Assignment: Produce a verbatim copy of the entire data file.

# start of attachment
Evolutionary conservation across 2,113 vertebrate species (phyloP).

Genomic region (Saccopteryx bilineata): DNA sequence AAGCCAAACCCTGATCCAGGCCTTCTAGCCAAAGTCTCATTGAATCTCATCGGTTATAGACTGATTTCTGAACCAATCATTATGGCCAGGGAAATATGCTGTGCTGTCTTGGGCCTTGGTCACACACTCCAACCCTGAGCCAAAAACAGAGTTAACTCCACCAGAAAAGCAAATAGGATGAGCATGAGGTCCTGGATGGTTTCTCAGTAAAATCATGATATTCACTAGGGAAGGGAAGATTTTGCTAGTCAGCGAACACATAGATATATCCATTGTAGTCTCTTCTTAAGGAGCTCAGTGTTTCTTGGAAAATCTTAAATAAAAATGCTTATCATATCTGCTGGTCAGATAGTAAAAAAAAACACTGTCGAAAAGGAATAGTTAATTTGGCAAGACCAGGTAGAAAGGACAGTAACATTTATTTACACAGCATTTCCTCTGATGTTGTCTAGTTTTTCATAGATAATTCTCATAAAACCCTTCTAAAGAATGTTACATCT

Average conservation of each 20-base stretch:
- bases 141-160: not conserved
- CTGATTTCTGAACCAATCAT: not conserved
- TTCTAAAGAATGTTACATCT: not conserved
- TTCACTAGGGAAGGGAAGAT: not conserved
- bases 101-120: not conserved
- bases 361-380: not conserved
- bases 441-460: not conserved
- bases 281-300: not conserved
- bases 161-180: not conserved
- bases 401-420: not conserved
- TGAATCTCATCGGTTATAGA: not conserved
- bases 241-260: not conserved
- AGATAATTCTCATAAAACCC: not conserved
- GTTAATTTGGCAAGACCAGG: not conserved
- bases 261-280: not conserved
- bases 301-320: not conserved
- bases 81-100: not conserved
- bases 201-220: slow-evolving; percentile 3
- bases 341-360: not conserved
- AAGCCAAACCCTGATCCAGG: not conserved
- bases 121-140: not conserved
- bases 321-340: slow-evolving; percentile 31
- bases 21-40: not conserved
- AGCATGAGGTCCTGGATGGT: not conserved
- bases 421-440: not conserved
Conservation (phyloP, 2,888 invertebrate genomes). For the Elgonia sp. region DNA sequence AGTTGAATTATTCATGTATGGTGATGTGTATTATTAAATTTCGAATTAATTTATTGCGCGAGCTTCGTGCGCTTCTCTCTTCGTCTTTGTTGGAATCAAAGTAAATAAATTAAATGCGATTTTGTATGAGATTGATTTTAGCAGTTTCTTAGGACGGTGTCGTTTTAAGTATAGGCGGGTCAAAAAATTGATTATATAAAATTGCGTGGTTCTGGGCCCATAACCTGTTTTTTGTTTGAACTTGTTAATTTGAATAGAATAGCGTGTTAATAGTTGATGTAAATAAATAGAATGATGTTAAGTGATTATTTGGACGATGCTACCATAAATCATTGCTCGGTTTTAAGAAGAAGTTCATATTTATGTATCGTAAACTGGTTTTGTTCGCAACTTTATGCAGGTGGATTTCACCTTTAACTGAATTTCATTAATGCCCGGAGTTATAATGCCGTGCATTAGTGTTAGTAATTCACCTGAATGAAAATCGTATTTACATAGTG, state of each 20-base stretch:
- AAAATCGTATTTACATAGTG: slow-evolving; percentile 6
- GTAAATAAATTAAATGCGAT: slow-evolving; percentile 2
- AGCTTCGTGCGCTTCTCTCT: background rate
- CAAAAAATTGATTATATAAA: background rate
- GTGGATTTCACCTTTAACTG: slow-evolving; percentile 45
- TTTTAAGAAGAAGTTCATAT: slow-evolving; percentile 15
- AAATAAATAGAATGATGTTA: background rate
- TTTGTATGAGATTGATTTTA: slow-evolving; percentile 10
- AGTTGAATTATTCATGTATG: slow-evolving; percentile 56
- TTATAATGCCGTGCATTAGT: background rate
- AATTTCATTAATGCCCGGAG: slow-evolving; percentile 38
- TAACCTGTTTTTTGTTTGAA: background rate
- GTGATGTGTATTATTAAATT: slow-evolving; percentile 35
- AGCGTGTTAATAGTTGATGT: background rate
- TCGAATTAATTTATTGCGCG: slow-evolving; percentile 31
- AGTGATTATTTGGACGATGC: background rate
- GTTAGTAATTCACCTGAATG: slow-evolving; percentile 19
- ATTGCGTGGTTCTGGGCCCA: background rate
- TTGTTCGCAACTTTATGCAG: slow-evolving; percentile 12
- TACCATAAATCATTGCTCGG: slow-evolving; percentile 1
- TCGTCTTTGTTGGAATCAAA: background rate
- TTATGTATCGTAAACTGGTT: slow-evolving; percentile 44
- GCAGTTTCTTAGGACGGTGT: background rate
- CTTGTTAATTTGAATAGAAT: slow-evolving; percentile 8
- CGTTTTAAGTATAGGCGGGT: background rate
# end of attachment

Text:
Evolutionary conservation across 2,113 vertebrate species (phyloP).

Genomic region (Saccopteryx bilineata): DNA sequence AAGCCAAACCCTGATCCAGGCCTTCTAGCCAAAGTCTCATTGAATCTCATCGGTTATAGACTGATTTCTGAACCAATCATTATGGCCAGGGAAATATGCTGTGCTGTCTTGGGCCTTGGTCACACACTCCAACCCTGAGCCAAAAACAGAGTTAACTCCACCAGAAAAGCAAATAGGATGAGCATGAGGTCCTGGATGGTTTCTCAGTAAAATCATGATATTCACTAGGGAAGGGAAGATTTTGCTAGTCAGCGAACACATAGATATATCCATTGTAGTCTCTTCTTAAGGAGCTCAGTGTTTCTTGGAAAATCTTAAATAAAAATGCTTATCATATCTGCTGGTCAGATAGTAAAAAAAAACACTGTCGAAAAGGAATAGTTAATTTGGCAAGACCAGGTAGAAAGGACAGTAACATTTATTTACACAGCATTTCCTCTGATGTTGTCTAGTTTTTCATAGATAATTCTCATAAAACCCTTCTAAAGAATGTTACATCT

Average conservation of each 20-base stretch:
- bases 141-160: not conserved
- CTGATTTCTGAACCAATCAT: not conserved
- TTCTAAAGAATGTTACATCT: not conserved
- TTCACTAGGGAAGGGAAGAT: not conserved
- bases 101-120: not conserved
- bases 361-380: not conserved
- bases 441-460: not conserved
- bases 281-300: not conserved
- bases 161-180: not conserved
- bases 401-420: not conserved
- TGAATCTCATCGGTTATAGA: not conserved
- bases 241-260: not conserved
- AGATAATTCTCATAAAACCC: not conserved
- GTTAATTTGGCAAGACCAGG: not conserved
- bases 261-280: not conserved
- bases 301-320: not conserved
- bases 81-100: not conserved
- bases 201-220: slow-evolving; percentile 3
- bases 341-360: not conserved
- AAGCCAAACCCTGATCCAGG: not conserved
- bases 121-140: not conserved
- bases 321-340: slow-evolving; percentile 31
- bases 21-40: not conserved
- AGCATGAGGTCCTGGATGGT: not conserved
- bases 421-440: not conserved
Conservation (phyloP, 2,888 invertebrate genomes). For the Elgonia sp. region DNA sequence AGTTGAATTATTCATGTATGGTGATGTGTATTATTAAATTTCGAATTAATTTATTGCGCGAGCTTCGTGCGCTTCTCTCTTCGTCTTTGTTGGAATCAAAGTAAATAAATTAAATGCGATTTTGTATGAGATTGATTTTAGCAGTTTCTTAGGACGGTGTCGTTTTAAGTATAGGCGGGTCAAAAAATTGATTATATAAAATTGCGTGGTTCTGGGCCCATAACCTGTTTTTTGTTTGAACTTGTTAATTTGAATAGAATAGCGTGTTAATAGTTGATGTAAATAAATAGAATGATGTTAAGTGATTATTTGGACGATGCTACCATAAATCATTGCTCGGTTTTAAGAAGAAGTTCATATTTATGTATCGTAAACTGGTTTTGTTCGCAACTTTATGCAGGTGGATTTCACCTTTAACTGAATTTCATTAATGCCCGGAGTTATAATGCCGTGCATTAGTGTTAGTAATTCACCTGAATGAAAATCGTATTTACATAGTG, state of each 20-base stretch:
- AAAATCGTATTTACATAGTG: slow-evolving; percentile 6
- GTAAATAAATTAAATGCGAT: slow-evolving; percentile 2
- AGCTTCGTGCGCTTCTCTCT: background rate
- CAAAAAATTGATTATATAAA: background rate
- GTGGATTTCACCTTTAACTG: slow-evolving; percentile 45
- TTTTAAGAAGAAGTTCATAT: slow-evolving; percentile 15
- AAATAAATAGAATGATGTTA: background rate
- TTTGTATGAGATTGATTTTA: slow-evolving; percentile 10
- AGTTGAATTATTCATGTATG: slow-evolving; percentile 56
- TTATAATGCCGTGCATTAGT: background rate
- AATTTCATTAATGCCCGGAG: slow-evolving; percentile 38
- TAACCTGTTTTTTGTTTGAA: background rate
- GTGATGTGTATTATTAAATT: slow-evolving; percentile 35
- AGCGTGTTAATAGTTGATGT: background rate
- TCGAATTAATTTATTGCGCG: slow-evolving; percentile 31
- AGTGATTATTTGGACGATGC: background rate
- GTTAGTAATTCACCTGAATG: slow-evolving; percentile 19
- ATTGCGTGGTTCTGGGCCCA: background rate
- TTGTTCGCAACTTTATGCAG: slow-evolving; percentile 12
- TACCATAAATCATTGCTCGG: slow-evolving; percentile 1
- TCGTCTTTGTTGGAATCAAA: background rate
- TTATGTATCGTAAACTGGTT: slow-evolving; percentile 44
- GCAGTTTCTTAGGACGGTGT: background rate
- CTTGTTAATTTGAATAGAAT: slow-evolving; percentile 8
- CGTTTTAAGTATAGGCGGGT: background rate